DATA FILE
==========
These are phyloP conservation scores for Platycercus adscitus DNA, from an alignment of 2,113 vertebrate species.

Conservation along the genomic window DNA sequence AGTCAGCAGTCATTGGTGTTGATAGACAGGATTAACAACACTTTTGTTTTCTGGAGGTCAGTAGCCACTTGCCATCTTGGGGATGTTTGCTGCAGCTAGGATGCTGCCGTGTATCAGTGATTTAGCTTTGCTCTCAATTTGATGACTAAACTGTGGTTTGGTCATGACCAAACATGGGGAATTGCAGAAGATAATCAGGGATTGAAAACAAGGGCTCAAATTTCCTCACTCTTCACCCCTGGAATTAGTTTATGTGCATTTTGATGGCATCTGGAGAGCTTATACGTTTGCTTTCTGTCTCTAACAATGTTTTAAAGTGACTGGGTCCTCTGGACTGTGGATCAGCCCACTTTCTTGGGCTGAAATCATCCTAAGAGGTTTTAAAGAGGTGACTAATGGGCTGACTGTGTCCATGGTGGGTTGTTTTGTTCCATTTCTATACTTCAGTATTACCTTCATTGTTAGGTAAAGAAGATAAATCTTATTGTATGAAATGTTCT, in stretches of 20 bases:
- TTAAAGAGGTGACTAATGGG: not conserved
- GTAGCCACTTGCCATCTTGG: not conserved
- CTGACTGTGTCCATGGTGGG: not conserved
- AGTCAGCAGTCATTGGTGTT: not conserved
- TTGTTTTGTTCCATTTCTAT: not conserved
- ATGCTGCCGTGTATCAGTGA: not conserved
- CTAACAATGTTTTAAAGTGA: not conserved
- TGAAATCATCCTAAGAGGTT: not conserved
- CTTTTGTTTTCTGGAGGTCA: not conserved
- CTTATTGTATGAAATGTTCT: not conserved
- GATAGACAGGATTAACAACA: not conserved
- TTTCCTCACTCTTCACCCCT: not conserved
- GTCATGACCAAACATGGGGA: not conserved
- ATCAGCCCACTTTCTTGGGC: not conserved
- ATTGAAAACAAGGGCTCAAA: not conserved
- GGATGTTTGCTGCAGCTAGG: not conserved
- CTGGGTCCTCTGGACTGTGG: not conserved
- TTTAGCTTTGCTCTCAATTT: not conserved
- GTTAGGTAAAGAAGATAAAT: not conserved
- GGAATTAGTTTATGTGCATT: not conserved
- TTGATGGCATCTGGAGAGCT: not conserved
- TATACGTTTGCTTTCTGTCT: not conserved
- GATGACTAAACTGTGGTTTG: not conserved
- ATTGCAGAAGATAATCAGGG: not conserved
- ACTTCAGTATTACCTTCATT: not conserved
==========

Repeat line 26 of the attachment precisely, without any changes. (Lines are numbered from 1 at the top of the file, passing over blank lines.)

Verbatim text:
- ATTGCAGAAGATAATCAGGG: not conserved